RBA research has shown high-income suburbs are the most sensitive to interest rate changes. RBA research has shown high-income suburbs are the most sensitive to interest rate changes.
Finance Property Prestige housing markets are the most sensitive to interest rate changes: RBA Updated:

Prestige housing markets are the most sensitive to interest rate changes: RBA

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New research has shown house prices in high-income suburbs are the most sensitive to changes in interest rates – supporting earlier claims the top end of town is leading the housing boom.

Falling interest rates boost demand for housing as they make future rental payments more valuable to investors and allow buyers to borrow more money and bid up prices.

This demand is often met by a lift in supply.

But in high-income areas, where the supply of new housing is often restricted, it is mostly met by higher house prices.

Reserve Bank researchers Calvin He and Gianni La Cava found for every 1 percentage point increase in income, house prices fall an extra 0.032 percentage points in the two years after a 1 percentage point rise in interest rates.

That may not sound like much, but given the large difference in incomes and values across locations, it can add up to millions of dollars.

This means values at the top end of town will climb much higher after the Reserve Bank cuts rates and fall much further when it raises them.

The findings are part of a research paper exploring how the impact of interest rates on house prices varies across different locations.

Mortgage debt and investor activity also important

The research paper found areas with higher levels of mortgage debt and a greater number of investors are also very sensitive to interest rate changes.

When it comes to the number of property investors living in a suburb, the researchers found that an area with 10 percentage points more investors would see prices fall a half percentage point more, in the two years after a 1 percentage point increase in interest rates.

“This may indicate that, relative to the broader population, housing investors have different expectations of capital gains on housing,” the researchers said.

“Alternatively, due to personal preferences, housing investors may have discount rates that are more closely tied to short-term interest rates.”

Because interest rate movements affect expensive suburbs more than affordable suburbs, the researchers said that rate cuts worsen housing inequality, too. But only temporarily.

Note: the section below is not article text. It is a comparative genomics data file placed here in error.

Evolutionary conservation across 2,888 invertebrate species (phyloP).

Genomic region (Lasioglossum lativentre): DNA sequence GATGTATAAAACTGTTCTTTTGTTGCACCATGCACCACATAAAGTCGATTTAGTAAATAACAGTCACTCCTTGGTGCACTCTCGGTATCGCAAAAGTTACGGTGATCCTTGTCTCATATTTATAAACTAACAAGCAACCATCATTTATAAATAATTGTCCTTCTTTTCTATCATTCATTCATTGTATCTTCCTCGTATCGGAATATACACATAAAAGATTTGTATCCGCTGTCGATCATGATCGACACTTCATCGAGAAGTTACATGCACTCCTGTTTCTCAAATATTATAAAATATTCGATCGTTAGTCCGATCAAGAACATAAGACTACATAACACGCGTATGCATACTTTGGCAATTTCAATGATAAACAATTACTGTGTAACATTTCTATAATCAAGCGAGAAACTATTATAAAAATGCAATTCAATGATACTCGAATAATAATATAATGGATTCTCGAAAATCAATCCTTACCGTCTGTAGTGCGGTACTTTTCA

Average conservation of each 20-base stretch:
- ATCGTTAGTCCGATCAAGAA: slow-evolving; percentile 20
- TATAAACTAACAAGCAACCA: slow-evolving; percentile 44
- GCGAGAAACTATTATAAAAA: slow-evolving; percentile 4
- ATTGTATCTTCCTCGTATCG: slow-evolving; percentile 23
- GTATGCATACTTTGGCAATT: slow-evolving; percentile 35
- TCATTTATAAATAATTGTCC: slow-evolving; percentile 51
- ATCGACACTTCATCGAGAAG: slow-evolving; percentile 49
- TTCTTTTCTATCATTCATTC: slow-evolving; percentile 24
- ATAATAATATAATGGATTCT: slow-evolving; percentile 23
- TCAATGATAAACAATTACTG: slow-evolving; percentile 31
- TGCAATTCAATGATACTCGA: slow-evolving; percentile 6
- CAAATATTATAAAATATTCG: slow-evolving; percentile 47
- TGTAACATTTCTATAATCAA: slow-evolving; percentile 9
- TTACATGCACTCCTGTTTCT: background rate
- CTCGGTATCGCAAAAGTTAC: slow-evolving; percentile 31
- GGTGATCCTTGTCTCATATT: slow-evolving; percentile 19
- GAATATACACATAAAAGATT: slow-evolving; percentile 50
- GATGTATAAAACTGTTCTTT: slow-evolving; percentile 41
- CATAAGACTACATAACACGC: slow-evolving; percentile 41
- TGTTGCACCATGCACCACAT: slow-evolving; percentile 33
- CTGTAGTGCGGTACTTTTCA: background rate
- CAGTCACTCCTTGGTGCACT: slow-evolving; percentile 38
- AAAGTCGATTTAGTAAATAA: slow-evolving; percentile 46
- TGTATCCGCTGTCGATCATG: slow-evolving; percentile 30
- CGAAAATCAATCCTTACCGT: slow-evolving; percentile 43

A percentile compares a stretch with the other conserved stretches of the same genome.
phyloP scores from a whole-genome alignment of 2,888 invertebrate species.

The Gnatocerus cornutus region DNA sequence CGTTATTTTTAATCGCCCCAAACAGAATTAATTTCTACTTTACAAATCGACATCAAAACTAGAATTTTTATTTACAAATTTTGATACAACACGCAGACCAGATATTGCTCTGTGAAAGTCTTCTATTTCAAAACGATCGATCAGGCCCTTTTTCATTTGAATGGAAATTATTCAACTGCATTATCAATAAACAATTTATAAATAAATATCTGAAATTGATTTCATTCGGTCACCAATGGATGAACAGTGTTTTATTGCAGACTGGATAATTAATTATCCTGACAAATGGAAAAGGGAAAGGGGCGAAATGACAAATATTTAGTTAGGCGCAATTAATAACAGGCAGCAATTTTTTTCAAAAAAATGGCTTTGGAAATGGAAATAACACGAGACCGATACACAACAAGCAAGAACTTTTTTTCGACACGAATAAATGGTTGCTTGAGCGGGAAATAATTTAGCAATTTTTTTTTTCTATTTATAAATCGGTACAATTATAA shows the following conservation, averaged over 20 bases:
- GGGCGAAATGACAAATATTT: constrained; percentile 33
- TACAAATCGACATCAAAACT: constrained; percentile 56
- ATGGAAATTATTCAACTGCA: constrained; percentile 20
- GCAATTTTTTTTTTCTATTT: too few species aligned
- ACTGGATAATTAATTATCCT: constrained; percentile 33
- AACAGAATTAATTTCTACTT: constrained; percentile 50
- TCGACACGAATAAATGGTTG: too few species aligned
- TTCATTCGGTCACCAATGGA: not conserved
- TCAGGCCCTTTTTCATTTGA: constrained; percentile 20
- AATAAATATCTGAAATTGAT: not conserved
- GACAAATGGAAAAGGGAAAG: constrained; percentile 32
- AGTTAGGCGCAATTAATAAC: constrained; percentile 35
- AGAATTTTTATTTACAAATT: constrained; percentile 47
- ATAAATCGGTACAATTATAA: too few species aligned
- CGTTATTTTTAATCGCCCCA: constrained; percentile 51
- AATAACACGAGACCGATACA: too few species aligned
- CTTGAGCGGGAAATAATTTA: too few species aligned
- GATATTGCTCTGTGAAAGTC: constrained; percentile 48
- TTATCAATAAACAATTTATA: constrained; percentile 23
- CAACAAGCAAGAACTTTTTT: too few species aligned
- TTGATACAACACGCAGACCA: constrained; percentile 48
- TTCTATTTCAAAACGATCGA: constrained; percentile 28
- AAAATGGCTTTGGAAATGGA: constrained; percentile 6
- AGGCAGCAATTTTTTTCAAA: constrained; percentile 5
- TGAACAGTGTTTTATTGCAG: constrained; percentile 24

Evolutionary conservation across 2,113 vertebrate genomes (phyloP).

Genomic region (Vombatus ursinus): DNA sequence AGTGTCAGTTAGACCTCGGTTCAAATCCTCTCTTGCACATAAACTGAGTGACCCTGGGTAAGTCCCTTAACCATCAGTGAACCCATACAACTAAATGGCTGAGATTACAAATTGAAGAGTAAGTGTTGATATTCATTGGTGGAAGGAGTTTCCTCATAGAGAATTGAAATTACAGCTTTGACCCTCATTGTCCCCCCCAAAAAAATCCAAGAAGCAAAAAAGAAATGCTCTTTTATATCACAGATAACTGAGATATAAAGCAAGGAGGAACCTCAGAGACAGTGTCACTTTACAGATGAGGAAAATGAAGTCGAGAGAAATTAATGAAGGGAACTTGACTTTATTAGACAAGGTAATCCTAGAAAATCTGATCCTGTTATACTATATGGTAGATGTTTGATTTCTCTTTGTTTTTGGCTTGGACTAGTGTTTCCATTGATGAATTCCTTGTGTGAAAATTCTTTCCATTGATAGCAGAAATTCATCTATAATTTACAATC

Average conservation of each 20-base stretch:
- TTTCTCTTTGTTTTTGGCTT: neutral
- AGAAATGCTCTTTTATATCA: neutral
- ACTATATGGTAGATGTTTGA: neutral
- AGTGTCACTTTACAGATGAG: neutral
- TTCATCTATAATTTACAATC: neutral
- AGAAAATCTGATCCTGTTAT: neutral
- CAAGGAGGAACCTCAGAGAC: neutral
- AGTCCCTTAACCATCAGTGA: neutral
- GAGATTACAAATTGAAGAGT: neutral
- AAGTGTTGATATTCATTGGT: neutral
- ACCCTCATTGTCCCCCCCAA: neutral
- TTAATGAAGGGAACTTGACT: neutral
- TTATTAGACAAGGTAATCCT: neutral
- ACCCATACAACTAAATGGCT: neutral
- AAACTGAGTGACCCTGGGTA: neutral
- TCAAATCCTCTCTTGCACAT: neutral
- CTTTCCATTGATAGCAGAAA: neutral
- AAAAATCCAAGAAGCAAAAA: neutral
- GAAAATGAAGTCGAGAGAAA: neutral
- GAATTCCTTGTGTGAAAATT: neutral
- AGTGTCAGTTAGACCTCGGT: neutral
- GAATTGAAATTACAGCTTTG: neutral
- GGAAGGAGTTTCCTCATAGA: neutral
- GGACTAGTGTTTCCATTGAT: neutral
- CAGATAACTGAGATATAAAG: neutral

“The differences [in response to monetary policy] across all price deciles becomes statistically insignificant beyond two years,” the researchers said, adding that the biggest gap in the rate of price change (1.4 percentage points) comes six quarters after an interest rate move.

“This implies, for example, that housing prices would fall by about 3.7 per cent in the top four price deciles if prices in the median area fall by 2.3 per cent in response to a 100 basis point increase in the cash rate.”

The research comes just days after Reserve Bank Governor Philip Lowe told a forum in Melbourne “structurally high levels of debt relative to our income” made Australia vulnerable to economic shocks.

Dr Lowe noted that last year’s rate cuts had somewhat lessened this vulnerability by helping people pay off the principal on their home loan.

But he said we had probably now reached a point where “the lower level of interest rates are encouraging people to borrow yet even more” – consequently turbocharging the housing market.

The central bank paper supports earlier research from CoreLogic that claimed buyers in Australia’s prestige suburbs were leading the market recovery.

Driven by interest rate cuts and looser bank lending, national prices have rebounded 6.7 per cent since finding their bottom in July.

Tim Lawless, head of research at CoreLogic, told The New Daily more expensive suburbs had seen the greatest benefit of cheaper money for a few reasons.

Firstly, values in these suburbs had fallen most during the downturn, meaning buyers rushed to snap up homes in these areas as soon as the market stabilised in July.

Secondly, the Australian Prudential Regulation Authority’s easing of serviceability requirements boosted the borrowing capacity of higher-income earners more than lower-income earners’, allowing them to bid up prices in prestige markets.

Thirdly, supply is more restricted in expensive suburbs as they normally have less land available and stronger community opposition to new development, known as not-in-my-backyard (NIMBY) sentiment.

Mr Lawless added, however, that the prestige suburbs aren’t the main drivers of price growth in all cities.

“Hobart is a good example,” he said.

“It’s actually the more affordable end of the market that’s showing the strongest performance now – and potentially that’s because we didn’t see much of a correction across Hobart. “